The Impacts of climate change on Antarctic nearshore mega-epifaunal benthic assemblages in a glacial fjord on King George Island: Responses and implications
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- The Impacts of climate change on Antarctic nearshore mega-epifaunal benthic assemblages in a glacial fjord on King George Island: Responses and implications
- Other Titles
- 남극 킹조지섬 연안 빙하소만에 서식하는 대형저서동물군집에 대한 기후변화 영향
- Ahn, In-Young
WMR Wan Hussin
- Biodiversity & Conservation; Environmental Sciences & Ecology
- Antarctic; Marian Cove; Marine benthic community; climate impact; diversity; glacier retreat; spatial variation
- Issue Date
- Ahn, In-Young, et al. 2015. "The Impacts of climate change on Antarctic nearshore mega-epifaunal benthic assemblages in a glacial fjord on King George Island: Responses and implications". ECOLOGICAL INDICATORS, 57(1): 280-292.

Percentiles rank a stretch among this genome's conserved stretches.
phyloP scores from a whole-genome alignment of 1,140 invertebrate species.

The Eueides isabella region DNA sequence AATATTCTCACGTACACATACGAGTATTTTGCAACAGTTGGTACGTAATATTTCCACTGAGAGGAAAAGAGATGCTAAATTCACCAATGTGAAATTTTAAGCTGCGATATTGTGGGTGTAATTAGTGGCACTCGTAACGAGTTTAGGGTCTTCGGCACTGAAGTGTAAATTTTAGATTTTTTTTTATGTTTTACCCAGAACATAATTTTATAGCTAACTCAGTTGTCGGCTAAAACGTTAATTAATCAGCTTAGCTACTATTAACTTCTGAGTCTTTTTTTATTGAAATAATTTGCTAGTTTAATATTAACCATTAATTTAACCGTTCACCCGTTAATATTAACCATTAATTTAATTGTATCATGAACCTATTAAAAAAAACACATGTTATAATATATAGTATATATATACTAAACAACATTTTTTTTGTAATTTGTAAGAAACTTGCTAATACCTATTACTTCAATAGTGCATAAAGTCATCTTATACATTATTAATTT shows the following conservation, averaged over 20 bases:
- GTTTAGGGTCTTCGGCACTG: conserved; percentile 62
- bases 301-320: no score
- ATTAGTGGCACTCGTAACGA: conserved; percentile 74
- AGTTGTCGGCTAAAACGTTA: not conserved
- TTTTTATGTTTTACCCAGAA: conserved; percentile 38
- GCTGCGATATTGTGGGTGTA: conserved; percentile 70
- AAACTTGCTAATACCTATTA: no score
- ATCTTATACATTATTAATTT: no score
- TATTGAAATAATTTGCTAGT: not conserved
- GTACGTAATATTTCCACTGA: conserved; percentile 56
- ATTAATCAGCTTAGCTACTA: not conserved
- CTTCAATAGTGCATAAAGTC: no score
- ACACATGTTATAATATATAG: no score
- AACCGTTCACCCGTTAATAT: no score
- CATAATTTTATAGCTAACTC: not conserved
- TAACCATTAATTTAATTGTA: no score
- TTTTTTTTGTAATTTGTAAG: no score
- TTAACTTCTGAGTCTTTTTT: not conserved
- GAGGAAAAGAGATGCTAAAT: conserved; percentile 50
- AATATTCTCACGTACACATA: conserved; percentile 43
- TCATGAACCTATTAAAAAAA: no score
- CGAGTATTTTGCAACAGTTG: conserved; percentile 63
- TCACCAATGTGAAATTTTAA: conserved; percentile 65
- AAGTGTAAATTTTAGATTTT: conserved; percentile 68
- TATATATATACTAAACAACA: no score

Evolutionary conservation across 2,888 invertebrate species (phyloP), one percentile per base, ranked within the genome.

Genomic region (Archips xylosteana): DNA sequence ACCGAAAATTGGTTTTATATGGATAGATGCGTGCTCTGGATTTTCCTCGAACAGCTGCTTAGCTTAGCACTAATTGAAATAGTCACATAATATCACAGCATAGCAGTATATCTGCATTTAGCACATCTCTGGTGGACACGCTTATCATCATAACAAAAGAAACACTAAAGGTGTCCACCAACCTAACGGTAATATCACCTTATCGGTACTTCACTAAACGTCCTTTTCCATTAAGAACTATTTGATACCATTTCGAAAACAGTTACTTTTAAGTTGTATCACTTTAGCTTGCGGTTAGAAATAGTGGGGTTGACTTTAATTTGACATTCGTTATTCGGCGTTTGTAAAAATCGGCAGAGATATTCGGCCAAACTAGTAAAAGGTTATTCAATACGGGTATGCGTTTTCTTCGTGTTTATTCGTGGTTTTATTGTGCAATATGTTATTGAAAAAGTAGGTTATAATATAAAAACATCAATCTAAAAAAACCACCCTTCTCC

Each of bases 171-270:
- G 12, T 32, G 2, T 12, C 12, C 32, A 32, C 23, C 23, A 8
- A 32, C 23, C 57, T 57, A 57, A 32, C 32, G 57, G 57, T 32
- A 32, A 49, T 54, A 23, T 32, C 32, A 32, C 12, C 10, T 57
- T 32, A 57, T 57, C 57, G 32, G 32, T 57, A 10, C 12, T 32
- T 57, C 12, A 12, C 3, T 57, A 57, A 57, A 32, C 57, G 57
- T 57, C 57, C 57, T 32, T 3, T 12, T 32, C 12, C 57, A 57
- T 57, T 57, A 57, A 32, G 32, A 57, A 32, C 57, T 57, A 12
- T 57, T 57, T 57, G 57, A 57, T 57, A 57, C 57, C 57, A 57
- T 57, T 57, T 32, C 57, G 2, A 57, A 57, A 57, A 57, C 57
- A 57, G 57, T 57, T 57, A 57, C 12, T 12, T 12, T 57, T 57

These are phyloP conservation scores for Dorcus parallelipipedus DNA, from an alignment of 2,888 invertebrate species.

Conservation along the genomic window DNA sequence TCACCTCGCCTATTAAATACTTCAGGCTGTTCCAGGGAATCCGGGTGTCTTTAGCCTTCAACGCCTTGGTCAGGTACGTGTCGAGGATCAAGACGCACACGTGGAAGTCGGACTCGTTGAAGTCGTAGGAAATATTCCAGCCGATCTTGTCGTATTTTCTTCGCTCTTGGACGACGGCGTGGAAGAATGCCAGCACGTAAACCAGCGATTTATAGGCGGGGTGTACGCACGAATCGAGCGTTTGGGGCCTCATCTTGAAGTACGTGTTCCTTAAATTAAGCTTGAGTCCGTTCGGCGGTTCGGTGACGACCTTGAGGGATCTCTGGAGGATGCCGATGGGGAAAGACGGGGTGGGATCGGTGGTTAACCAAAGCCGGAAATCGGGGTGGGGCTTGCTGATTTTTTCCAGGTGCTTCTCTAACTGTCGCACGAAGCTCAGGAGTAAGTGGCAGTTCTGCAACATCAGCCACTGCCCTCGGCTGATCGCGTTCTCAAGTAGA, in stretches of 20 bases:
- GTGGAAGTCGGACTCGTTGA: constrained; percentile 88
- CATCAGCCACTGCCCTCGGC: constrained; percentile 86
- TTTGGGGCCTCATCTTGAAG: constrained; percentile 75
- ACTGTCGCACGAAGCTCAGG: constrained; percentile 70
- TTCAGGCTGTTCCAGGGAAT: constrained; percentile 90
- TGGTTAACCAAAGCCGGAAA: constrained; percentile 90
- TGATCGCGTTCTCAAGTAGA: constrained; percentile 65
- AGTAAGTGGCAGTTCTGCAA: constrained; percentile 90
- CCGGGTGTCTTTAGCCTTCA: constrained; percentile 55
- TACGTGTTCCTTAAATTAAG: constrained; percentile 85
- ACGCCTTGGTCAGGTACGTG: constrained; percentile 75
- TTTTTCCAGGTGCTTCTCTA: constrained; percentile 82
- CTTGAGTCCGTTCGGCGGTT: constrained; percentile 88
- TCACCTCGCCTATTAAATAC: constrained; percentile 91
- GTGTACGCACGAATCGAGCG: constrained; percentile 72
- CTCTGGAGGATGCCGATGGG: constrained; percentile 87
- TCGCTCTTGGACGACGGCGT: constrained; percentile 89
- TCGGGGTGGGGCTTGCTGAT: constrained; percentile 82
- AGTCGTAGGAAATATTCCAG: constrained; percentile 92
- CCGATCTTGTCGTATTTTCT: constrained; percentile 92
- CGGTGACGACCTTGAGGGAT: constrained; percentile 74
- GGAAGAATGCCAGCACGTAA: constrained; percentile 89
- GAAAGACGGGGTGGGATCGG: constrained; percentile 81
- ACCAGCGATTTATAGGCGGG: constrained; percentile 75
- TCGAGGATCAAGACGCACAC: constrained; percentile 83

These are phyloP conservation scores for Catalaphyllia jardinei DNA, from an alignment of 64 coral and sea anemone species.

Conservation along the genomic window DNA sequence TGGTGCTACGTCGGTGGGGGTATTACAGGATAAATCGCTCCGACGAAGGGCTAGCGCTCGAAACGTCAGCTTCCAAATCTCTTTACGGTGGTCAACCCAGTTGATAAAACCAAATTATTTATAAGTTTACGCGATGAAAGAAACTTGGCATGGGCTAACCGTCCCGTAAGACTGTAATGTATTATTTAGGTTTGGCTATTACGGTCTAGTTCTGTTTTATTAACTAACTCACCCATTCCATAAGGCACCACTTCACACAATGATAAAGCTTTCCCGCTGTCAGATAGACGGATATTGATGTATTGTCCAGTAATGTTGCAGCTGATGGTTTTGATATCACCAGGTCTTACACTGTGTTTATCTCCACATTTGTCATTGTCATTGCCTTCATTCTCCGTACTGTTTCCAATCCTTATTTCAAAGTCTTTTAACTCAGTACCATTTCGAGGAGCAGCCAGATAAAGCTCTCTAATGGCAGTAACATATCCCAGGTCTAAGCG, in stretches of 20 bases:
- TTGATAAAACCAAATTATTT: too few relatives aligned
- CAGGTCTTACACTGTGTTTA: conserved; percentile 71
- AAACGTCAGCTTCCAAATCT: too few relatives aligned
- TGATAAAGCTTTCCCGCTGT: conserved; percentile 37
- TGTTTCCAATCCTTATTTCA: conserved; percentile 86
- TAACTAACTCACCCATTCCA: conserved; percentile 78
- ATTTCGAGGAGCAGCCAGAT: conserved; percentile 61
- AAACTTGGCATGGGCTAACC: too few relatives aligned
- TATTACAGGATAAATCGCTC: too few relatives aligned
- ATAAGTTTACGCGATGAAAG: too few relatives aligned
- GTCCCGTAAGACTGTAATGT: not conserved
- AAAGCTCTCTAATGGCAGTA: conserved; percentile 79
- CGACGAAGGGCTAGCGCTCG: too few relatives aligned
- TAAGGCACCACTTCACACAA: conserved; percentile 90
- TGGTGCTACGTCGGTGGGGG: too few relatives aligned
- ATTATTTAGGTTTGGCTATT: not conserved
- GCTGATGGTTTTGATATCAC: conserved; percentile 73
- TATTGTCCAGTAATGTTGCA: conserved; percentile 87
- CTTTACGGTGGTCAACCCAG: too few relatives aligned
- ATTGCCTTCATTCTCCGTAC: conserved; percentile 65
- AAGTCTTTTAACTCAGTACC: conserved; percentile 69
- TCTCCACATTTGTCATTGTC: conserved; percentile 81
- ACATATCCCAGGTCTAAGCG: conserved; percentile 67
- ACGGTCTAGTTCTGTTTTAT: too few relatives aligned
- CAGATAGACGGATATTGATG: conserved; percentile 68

- We examined the impacts of climate change on Antarctic nearshore marine benthic communities on the West Antarctic Peninsula, one of the most rapidly warming regions on earth. We surveyed the epibenthic megafaunal assemblages of Marian Cove, a representative fjord on King George Island. We collected specimens by SCUBA diving at varying distances from the retreating glacier front during the 2013/2014 austral summer. Based on presence/absence data from the collected taxa, we determined species richness (S), taxonomic distinctness (TD) and functional diversity (FD) and further analyzed differences in assemblages in relation to environmental characteristics. Faunal assemblages in the inner cove (ice-proximal zone) were compositionally distinct from those in the outer cove. Species number and FD were also lower in the inner cove and tended to increase toward the outer cove. Nonetheless, TD values were similar among sites, indicating that all sites were distinct taxonomically. This may be because glacier retreat affected organisms of lower taxonomic levels the most. Multivariate and univariate analyses demonstrated that these differences were significantly related to distance from the glacier, substrate grain size, and organic content. The high correlation (r = 0.909, P < 0.01) of assemblages with distance from the glacier front suggests that physical disturbance by ice is a major process shaping benthic communities. Thus, we provide evidence that glacier retreat and its consequent processes impact the structure and function of communities. With their spatial pattern significantly associated with environmental suites, nearshore megabenthic communities respond sensitively and measurably to climate-induced impacts, suggesting their utility as long-term biomonitors. As a small but confined glacial cove with very distinct environmental gradients related to climate-induced processes, Marian Cove could serve as a model ecosystem for assessing climate impacts on Antarctic nearshore benthic communities.
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